One mineral shaped up the history of the region around the lakeside town Hallstatt in the Upper Austrian Salzkammergut like nothing else. This mineral is salt, a highly precious commodity thorough the history, sometimes having the same value as the gold. Therefore, salt rich mountains of Salzkammergut and the upland valley above Hallstatt were inhabited since prehistoric times, although the region is characterised by inhospitable mountain terrain. In general, salt was valued because it was praised for its ability to store the food, additionally the salt mines were few and successful extraction was difficult. In Hallstatt organised salt mining was recorded already in the Bronze Age around 1500 BC. The salt mine located in the mountains above the town still witness the history of the salt in the region and is believed to be the oldest known salt mine in the world. Over the first millennia of excavation by hand, a tunnel system of about 4000 meters in length was created.
In the 19th century high in the mountains above the town necropolis from the Bronze Age was discovered with some 1,300 burials including around 2,000 individuals, many of them with fine artefacts containing even amber and ivory, suggesting a life well above subsistence level. Ultimately, these finds would give their name to an entire epoch of human history: Around the world, the years of the Late Iron Age between around 800 and 400 BC would become known as the “Hallstatt Period”. However, no settlement belonging to this so-called Hallstatt culture was ever discovered. It is believed that this culture boomed and thrived thanks to the exploitation of the salt mines.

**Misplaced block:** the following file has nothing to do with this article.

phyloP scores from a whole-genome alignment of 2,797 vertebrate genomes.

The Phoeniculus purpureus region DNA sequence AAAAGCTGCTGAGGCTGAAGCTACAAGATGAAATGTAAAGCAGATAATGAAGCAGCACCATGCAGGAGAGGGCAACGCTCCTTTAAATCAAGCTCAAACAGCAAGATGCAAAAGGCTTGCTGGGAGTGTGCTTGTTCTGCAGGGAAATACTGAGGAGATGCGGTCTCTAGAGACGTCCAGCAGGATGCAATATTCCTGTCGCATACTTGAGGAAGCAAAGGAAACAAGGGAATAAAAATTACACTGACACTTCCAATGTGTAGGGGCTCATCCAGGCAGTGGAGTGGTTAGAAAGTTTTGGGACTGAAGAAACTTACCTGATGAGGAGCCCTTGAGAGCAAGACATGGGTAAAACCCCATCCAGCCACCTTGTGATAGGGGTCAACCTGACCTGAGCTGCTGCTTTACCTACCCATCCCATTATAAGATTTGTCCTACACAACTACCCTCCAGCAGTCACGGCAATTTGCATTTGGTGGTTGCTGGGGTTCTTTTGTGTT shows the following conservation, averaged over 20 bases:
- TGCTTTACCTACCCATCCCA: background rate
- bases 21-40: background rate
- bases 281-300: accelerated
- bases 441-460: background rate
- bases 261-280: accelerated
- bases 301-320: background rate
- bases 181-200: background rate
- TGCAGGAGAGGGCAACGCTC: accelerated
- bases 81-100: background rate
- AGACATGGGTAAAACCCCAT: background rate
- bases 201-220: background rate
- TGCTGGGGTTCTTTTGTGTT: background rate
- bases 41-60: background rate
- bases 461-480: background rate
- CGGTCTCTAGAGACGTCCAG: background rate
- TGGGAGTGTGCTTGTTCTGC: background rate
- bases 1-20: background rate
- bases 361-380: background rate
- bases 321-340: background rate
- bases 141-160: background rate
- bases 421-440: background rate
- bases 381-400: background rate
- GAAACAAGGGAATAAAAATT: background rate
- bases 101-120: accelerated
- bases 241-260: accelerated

Today it is possible to visit and take tours of the salt mines branded as Salzwelten, walk through the tunnels and even take a slide down the 64-meters-long wooden slide once used by the miners. Out of existing 65 km of tunnels, 22,5 km are walkable. In Salzwelten you can also see an underground salt lake, visit a magnificent underground cinema, as well as the oldest wooden staircase in Europe. One more curiosity of the mine is the “Man in Salt” a well-preserved body of a prehistoric miner discovered back in the 18th century. It is believed that the man disappeared in an accident in the 1st millennium BC. In 2013 viewing platform 360 meters above the rooftops of Hallstatt was opened. The views over the most picturesque town of Austria, the Hallstätter lake and Dachstein massif are breath-taking.
The best way to visit the salt mine Salzwelten is to take funicular directly from the town or if you are up for hiking it takes around 1,5 hours. Hiking is also possible on one of the most beautiful hiking trails in Austria that leads alongside the Hallstätter See and the river Traun between mountains and villages through the Inner Salzkammergut. This trail goes alongside the route of the oldest industrial pipeline in world still in use, the old brine pipeline.
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